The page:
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History of Lodz

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The first written record of Lodzia (the original name of the city), in which the village is granted to the bishop of Wroclaw, dates back from 1332. However, a crucial moment in the history of Lodz was granting the city charter by King Wladislaw Jagiello in 1423. Originally, Lodz was an agricultural town with wooden architecture with no fortifications or town walls. The main activity of Lodz inhabitants was still farming. At the end of the 14th century a parish church and a town hall were built at the market square.
In the prosperity period in the 16th century the population of Lodz was only about 700 people. For a few centuries Lodz had hardly developed. The 17th century was a hard period for Lodz.. The Swedish invasion, fires and epidemics contributed to the decrease in the town population. In 1793 Lodz became under the Prussian rule.
Being part of the estates of the Bishop of Wroclaw, it was secularized and taken over by the state authorities. The situation changed dramatically in 1815 when upon the Vienna Congress Treaty Lodz became incorporated into the Polish Kingdom and was under the Russian rule. It was then that developing strong and modern economy in Poland became the state's priority.
The origins of Lodz as an industrial city can be traced to the year 1820 when Rajmund Rembielinski, President of the Committee for the Mazowieckie Voivodship, was inspecting the nearby clothier workshops under construction. Lodz, with its geographical location and forests full of timber as a construction material, seemed to him as a perfect venue for establishing a clothiers' settlement. Upon the state directive of 1820, Lodz became an industrial town. The first settlement, inhabited by clothiers, was situated to the south of the old agricultural part of Lodz. It was called Nowe Miasto (New Town) – today's Plac Wolnosci.
The first settlers , skilled in weaving, dyeing and spinning, were given a plot of land and timber necessary for house building. The loans and temporary duty exemptions were addional incentives attracting people from Silesia, Bohemia, Prussia and of Jewish origin, making Lodz a multinational town. The clothier industry flourished. In the 1840s, Ludwik Geyer's factory, equipped with a steam engine, became the largest cotton factory , whereas Lodz was regarded as the second largest city in the Polish Kingdom.
lodz synagogueThe abolition of customs duties between the Polish Kingdom and Russia in 1851 was crucial for the further development of Lodz and its industry. With free trade opportunites, the manufacturers made vast fortunes on cloth production and trade. At that time the most famous manufacturers of Lodz were Izrael Kalmanowicz Poznanski and Karol Wilhelm Scheibler. In the second half of the 19th century Lodz , producing the two thirds of the whole cotton cloth yield in the Polish Kingdom, became the real ''Promised Land''. Hence, the title of the world-famous novel of Wladyslaw Reymont, the Noble Prize winner for Literature, and its theme. The factories became huge with clothiers' houses and owners' palaces. The largest ones were Karol Scheibler's factory buildings in Ksiezy Mlyn and Israel Poznanski's in Ogrodowa Street.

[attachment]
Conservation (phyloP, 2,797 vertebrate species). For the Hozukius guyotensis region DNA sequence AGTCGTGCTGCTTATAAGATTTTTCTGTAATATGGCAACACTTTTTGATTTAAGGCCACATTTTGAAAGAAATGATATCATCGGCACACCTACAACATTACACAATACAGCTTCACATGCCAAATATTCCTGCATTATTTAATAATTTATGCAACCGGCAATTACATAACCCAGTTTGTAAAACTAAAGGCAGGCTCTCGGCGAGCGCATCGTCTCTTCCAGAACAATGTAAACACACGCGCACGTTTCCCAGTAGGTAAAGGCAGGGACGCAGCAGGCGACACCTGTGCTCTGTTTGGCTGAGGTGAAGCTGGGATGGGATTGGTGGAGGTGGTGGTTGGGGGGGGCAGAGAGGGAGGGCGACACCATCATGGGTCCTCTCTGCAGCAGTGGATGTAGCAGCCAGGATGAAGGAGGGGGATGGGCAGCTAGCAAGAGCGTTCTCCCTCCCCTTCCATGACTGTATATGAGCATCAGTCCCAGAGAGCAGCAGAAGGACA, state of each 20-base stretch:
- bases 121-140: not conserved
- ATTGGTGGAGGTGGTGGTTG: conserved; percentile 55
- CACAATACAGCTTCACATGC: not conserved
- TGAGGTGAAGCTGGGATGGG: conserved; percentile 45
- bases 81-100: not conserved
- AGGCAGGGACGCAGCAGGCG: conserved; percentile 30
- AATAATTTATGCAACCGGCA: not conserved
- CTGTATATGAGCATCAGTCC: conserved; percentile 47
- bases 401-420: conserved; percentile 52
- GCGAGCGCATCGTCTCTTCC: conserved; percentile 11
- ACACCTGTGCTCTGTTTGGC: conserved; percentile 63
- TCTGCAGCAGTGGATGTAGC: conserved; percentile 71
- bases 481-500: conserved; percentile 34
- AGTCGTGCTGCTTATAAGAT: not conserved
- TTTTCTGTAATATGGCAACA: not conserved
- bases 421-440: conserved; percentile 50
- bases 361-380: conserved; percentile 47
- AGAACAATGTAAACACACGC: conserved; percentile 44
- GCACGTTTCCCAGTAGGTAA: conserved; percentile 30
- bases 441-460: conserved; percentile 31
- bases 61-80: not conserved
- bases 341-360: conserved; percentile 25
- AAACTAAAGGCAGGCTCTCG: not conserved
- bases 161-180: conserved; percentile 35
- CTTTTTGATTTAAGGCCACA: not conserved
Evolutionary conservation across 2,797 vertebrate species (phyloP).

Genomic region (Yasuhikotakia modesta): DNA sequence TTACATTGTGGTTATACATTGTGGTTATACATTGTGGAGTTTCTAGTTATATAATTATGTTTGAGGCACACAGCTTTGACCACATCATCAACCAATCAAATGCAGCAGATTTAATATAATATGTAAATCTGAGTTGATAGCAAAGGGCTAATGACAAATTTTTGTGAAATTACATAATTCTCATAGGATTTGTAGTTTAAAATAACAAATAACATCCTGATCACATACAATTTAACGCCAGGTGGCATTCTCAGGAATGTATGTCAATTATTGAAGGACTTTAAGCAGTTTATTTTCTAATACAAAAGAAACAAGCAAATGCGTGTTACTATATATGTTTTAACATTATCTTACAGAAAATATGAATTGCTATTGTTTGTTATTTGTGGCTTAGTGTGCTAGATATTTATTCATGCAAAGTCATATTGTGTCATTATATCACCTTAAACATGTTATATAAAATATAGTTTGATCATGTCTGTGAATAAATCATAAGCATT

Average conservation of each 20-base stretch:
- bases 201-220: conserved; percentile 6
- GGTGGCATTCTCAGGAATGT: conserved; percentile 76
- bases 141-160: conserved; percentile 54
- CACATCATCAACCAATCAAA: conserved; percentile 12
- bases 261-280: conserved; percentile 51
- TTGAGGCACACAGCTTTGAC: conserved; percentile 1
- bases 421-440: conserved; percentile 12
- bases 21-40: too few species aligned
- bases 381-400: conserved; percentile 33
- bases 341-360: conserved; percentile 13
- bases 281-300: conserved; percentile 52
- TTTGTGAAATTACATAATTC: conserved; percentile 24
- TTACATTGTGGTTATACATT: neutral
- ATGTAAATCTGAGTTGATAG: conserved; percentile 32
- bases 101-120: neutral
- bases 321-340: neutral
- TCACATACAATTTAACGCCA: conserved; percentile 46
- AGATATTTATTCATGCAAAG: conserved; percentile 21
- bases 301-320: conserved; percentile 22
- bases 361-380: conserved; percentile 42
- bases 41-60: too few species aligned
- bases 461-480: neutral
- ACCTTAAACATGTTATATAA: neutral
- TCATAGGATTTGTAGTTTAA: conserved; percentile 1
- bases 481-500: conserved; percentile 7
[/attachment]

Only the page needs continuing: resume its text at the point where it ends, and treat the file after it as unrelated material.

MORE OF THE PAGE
The 20th century was a tough period for Lodz and its industry. The factory workers' strikes of 1905 and the Germans' plundering of the factories were among the most tragic events of that time. The worse was still to come. In 1939 the German Army entered the city of Lodz. Its name was changed into Litzmannstadt (in honour of the German general famous for the 1914 Battle of Lodz). The street names were altered, too. Lots of inhabitants of Lodz were resettled to the General Gouvernement. The most represssive measures were aimed at the Jews who were relocated into the ghetto established in the Baluty district.Others died in the death-camp prison in Radogoszcz district and a children's death camp in Przemyslowa Street.
Not only the population, but the infrastructure of the city suffered heavily during World War II. After 1945 Lodz was still a well-developed textile centre, however, other branches of industry were introduced in the city. Lodz also became an educational centre with the University of Lodz and the Lodz Polytechnic established in 1945.
Upon the 1989 fall of Communism, Lodz was no longer a prosperous textile centre. The factories, the majority of which went bankrupt, were turned into seat for new shops, bank and other institutions. The neglected grey Piotrkowska Street was transformed into the city's most elegant street full of cafes, restaurants, pubs, shops, etc. The city has been flourishing. Nowadays Lodz is a thriving industrial, economic, cultural and academic centre.

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